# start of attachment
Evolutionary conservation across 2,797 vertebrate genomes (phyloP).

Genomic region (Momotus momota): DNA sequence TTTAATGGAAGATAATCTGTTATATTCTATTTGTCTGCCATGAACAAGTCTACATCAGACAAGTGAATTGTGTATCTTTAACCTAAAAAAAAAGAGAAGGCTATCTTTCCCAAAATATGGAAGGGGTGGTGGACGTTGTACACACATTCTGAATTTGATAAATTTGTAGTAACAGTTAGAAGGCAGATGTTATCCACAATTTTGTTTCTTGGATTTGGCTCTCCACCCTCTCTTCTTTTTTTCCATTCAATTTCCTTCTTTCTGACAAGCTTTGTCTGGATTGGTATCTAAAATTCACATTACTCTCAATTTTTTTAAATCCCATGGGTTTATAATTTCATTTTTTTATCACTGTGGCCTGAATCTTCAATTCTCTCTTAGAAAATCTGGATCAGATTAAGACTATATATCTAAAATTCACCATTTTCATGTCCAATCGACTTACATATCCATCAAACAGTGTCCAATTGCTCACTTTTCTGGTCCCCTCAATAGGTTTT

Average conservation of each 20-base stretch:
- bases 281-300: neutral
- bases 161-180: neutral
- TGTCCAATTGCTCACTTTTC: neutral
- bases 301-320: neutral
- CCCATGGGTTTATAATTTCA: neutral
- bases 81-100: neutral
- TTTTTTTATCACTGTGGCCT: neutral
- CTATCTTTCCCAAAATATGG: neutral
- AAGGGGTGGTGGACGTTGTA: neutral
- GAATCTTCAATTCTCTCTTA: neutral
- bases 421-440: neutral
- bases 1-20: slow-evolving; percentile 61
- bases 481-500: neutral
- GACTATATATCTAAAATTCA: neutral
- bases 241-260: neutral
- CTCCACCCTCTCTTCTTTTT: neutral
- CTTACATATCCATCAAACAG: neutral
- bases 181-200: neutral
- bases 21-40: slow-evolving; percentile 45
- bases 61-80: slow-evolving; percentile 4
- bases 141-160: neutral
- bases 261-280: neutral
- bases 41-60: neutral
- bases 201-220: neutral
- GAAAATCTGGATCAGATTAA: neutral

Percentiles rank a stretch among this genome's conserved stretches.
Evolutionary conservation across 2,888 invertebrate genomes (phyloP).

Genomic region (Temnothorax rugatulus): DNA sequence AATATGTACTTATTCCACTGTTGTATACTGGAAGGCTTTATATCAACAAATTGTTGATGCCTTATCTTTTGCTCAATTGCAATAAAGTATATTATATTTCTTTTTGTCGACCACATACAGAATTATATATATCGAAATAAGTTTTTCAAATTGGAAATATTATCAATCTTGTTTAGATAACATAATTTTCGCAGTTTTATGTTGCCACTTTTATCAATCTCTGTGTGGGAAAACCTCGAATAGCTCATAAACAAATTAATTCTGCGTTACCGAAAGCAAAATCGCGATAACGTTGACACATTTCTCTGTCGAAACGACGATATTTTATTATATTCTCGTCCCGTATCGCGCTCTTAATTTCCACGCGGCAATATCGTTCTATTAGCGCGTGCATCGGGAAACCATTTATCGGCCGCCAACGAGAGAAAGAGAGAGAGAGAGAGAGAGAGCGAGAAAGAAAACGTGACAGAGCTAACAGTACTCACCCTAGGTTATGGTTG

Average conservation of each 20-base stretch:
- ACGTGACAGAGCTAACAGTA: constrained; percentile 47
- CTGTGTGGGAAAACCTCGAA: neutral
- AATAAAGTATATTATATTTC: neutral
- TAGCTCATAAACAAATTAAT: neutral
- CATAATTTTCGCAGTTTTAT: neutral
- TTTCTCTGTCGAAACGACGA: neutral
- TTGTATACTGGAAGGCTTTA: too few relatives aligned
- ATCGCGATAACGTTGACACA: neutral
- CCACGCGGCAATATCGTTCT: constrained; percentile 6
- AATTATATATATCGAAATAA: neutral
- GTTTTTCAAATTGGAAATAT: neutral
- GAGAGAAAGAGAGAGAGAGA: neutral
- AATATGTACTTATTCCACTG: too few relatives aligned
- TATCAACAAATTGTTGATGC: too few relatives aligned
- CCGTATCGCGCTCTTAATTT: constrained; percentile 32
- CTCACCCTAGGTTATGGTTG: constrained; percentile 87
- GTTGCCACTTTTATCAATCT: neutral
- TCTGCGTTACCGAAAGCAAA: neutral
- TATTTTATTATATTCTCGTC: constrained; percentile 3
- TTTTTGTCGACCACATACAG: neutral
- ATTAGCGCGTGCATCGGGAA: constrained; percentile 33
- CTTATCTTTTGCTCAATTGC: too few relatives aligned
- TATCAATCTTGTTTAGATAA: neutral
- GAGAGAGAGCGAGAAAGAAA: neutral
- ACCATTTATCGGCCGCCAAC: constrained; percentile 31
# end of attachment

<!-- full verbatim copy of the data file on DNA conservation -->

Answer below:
Evolutionary conservation across 2,797 vertebrate genomes (phyloP).

Genomic region (Momotus momota): DNA sequence TTTAATGGAAGATAATCTGTTATATTCTATTTGTCTGCCATGAACAAGTCTACATCAGACAAGTGAATTGTGTATCTTTAACCTAAAAAAAAAGAGAAGGCTATCTTTCCCAAAATATGGAAGGGGTGGTGGACGTTGTACACACATTCTGAATTTGATAAATTTGTAGTAACAGTTAGAAGGCAGATGTTATCCACAATTTTGTTTCTTGGATTTGGCTCTCCACCCTCTCTTCTTTTTTTCCATTCAATTTCCTTCTTTCTGACAAGCTTTGTCTGGATTGGTATCTAAAATTCACATTACTCTCAATTTTTTTAAATCCCATGGGTTTATAATTTCATTTTTTTATCACTGTGGCCTGAATCTTCAATTCTCTCTTAGAAAATCTGGATCAGATTAAGACTATATATCTAAAATTCACCATTTTCATGTCCAATCGACTTACATATCCATCAAACAGTGTCCAATTGCTCACTTTTCTGGTCCCCTCAATAGGTTTT

Average conservation of each 20-base stretch:
- bases 281-300: neutral
- bases 161-180: neutral
- TGTCCAATTGCTCACTTTTC: neutral
- bases 301-320: neutral
- CCCATGGGTTTATAATTTCA: neutral
- bases 81-100: neutral
- TTTTTTTATCACTGTGGCCT: neutral
- CTATCTTTCCCAAAATATGG: neutral
- AAGGGGTGGTGGACGTTGTA: neutral
- GAATCTTCAATTCTCTCTTA: neutral
- bases 421-440: neutral
- bases 1-20: slow-evolving; percentile 61
- bases 481-500: neutral
- GACTATATATCTAAAATTCA: neutral
- bases 241-260: neutral
- CTCCACCCTCTCTTCTTTTT: neutral
- CTTACATATCCATCAAACAG: neutral
- bases 181-200: neutral
- bases 21-40: slow-evolving; percentile 45
- bases 61-80: slow-evolving; percentile 4
- bases 141-160: neutral
- bases 261-280: neutral
- bases 41-60: neutral
- bases 201-220: neutral
- GAAAATCTGGATCAGATTAA: neutral

Percentiles rank a stretch among this genome's conserved stretches.
Evolutionary conservation across 2,888 invertebrate genomes (phyloP).

Genomic region (Temnothorax rugatulus): DNA sequence AATATGTACTTATTCCACTGTTGTATACTGGAAGGCTTTATATCAACAAATTGTTGATGCCTTATCTTTTGCTCAATTGCAATAAAGTATATTATATTTCTTTTTGTCGACCACATACAGAATTATATATATCGAAATAAGTTTTTCAAATTGGAAATATTATCAATCTTGTTTAGATAACATAATTTTCGCAGTTTTATGTTGCCACTTTTATCAATCTCTGTGTGGGAAAACCTCGAATAGCTCATAAACAAATTAATTCTGCGTTACCGAAAGCAAAATCGCGATAACGTTGACACATTTCTCTGTCGAAACGACGATATTTTATTATATTCTCGTCCCGTATCGCGCTCTTAATTTCCACGCGGCAATATCGTTCTATTAGCGCGTGCATCGGGAAACCATTTATCGGCCGCCAACGAGAGAAAGAGAGAGAGAGAGAGAGAGAGCGAGAAAGAAAACGTGACAGAGCTAACAGTACTCACCCTAGGTTATGGTTG

Average conservation of each 20-base stretch:
- ACGTGACAGAGCTAACAGTA: constrained; percentile 47
- CTGTGTGGGAAAACCTCGAA: neutral
- AATAAAGTATATTATATTTC: neutral
- TAGCTCATAAACAAATTAAT: neutral
- CATAATTTTCGCAGTTTTAT: neutral
- TTTCTCTGTCGAAACGACGA: neutral
- TTGTATACTGGAAGGCTTTA: too few relatives aligned
- ATCGCGATAACGTTGACACA: neutral
- CCACGCGGCAATATCGTTCT: constrained; percentile 6
- AATTATATATATCGAAATAA: neutral
- GTTTTTCAAATTGGAAATAT: neutral
- GAGAGAAAGAGAGAGAGAGA: neutral
- AATATGTACTTATTCCACTG: too few relatives aligned
- TATCAACAAATTGTTGATGC: too few relatives aligned
- CCGTATCGCGCTCTTAATTT: constrained; percentile 32
- CTCACCCTAGGTTATGGTTG: constrained; percentile 87
- GTTGCCACTTTTATCAATCT: neutral
- TCTGCGTTACCGAAAGCAAA: neutral
- TATTTTATTATATTCTCGTC: constrained; percentile 3
- TTTTTGTCGACCACATACAG: neutral
- ATTAGCGCGTGCATCGGGAA: constrained; percentile 33
- CTTATCTTTTGCTCAATTGC: too few relatives aligned
- TATCAATCTTGTTTAGATAA: neutral
- GAGAGAGAGCGAGAAAGAAA: neutral
- ACCATTTATCGGCCGCCAAC: constrained; percentile 31